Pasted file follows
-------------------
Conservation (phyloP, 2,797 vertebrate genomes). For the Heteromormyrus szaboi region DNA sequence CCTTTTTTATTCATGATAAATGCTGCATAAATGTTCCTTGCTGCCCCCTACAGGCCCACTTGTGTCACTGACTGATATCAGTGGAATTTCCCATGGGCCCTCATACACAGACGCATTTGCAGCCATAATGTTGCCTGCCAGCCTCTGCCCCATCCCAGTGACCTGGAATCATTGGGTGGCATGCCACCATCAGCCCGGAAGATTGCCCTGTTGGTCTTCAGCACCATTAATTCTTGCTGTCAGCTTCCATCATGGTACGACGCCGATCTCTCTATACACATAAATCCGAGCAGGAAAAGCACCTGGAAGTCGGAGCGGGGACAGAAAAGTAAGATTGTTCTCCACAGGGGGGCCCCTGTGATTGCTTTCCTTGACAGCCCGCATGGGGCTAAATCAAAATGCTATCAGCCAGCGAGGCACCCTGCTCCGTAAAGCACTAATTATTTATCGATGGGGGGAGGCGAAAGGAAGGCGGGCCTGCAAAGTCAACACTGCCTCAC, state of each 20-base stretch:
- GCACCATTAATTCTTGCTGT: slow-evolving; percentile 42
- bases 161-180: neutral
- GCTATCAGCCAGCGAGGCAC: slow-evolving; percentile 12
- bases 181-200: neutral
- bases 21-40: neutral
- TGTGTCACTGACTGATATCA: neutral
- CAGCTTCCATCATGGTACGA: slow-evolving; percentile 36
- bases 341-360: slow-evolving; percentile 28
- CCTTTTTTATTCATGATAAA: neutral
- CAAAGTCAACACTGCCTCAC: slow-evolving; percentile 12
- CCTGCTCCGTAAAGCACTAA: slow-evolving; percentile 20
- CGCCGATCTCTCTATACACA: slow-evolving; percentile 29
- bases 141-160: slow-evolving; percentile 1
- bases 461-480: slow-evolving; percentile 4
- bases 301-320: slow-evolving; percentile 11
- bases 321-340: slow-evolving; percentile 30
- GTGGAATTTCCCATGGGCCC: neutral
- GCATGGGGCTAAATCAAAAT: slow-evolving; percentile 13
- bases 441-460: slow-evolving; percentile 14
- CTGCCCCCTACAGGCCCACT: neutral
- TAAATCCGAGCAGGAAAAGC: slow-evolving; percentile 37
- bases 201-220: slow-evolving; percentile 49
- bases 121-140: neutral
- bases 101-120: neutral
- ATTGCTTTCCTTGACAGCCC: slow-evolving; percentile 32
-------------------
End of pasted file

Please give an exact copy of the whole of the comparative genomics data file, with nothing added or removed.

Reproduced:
Conservation (phyloP, 2,797 vertebrate genomes). For the Heteromormyrus szaboi region DNA sequence CCTTTTTTATTCATGATAAATGCTGCATAAATGTTCCTTGCTGCCCCCTACAGGCCCACTTGTGTCACTGACTGATATCAGTGGAATTTCCCATGGGCCCTCATACACAGACGCATTTGCAGCCATAATGTTGCCTGCCAGCCTCTGCCCCATCCCAGTGACCTGGAATCATTGGGTGGCATGCCACCATCAGCCCGGAAGATTGCCCTGTTGGTCTTCAGCACCATTAATTCTTGCTGTCAGCTTCCATCATGGTACGACGCCGATCTCTCTATACACATAAATCCGAGCAGGAAAAGCACCTGGAAGTCGGAGCGGGGACAGAAAAGTAAGATTGTTCTCCACAGGGGGGCCCCTGTGATTGCTTTCCTTGACAGCCCGCATGGGGCTAAATCAAAATGCTATCAGCCAGCGAGGCACCCTGCTCCGTAAAGCACTAATTATTTATCGATGGGGGGAGGCGAAAGGAAGGCGGGCCTGCAAAGTCAACACTGCCTCAC, state of each 20-base stretch:
- GCACCATTAATTCTTGCTGT: slow-evolving; percentile 42
- bases 161-180: neutral
- GCTATCAGCCAGCGAGGCAC: slow-evolving; percentile 12
- bases 181-200: neutral
- bases 21-40: neutral
- TGTGTCACTGACTGATATCA: neutral
- CAGCTTCCATCATGGTACGA: slow-evolving; percentile 36
- bases 341-360: slow-evolving; percentile 28
- CCTTTTTTATTCATGATAAA: neutral
- CAAAGTCAACACTGCCTCAC: slow-evolving; percentile 12
- CCTGCTCCGTAAAGCACTAA: slow-evolving; percentile 20
- CGCCGATCTCTCTATACACA: slow-evolving; percentile 29
- bases 141-160: slow-evolving; percentile 1
- bases 461-480: slow-evolving; percentile 4
- bases 301-320: slow-evolving; percentile 11
- bases 321-340: slow-evolving; percentile 30
- GTGGAATTTCCCATGGGCCC: neutral
- GCATGGGGCTAAATCAAAAT: slow-evolving; percentile 13
- bases 441-460: slow-evolving; percentile 14
- CTGCCCCCTACAGGCCCACT: neutral
- TAAATCCGAGCAGGAAAAGC: slow-evolving; percentile 37
- bases 201-220: slow-evolving; percentile 49
- bases 121-140: neutral
- bases 101-120: neutral
- ATTGCTTTCCTTGACAGCCC: slow-evolving; percentile 32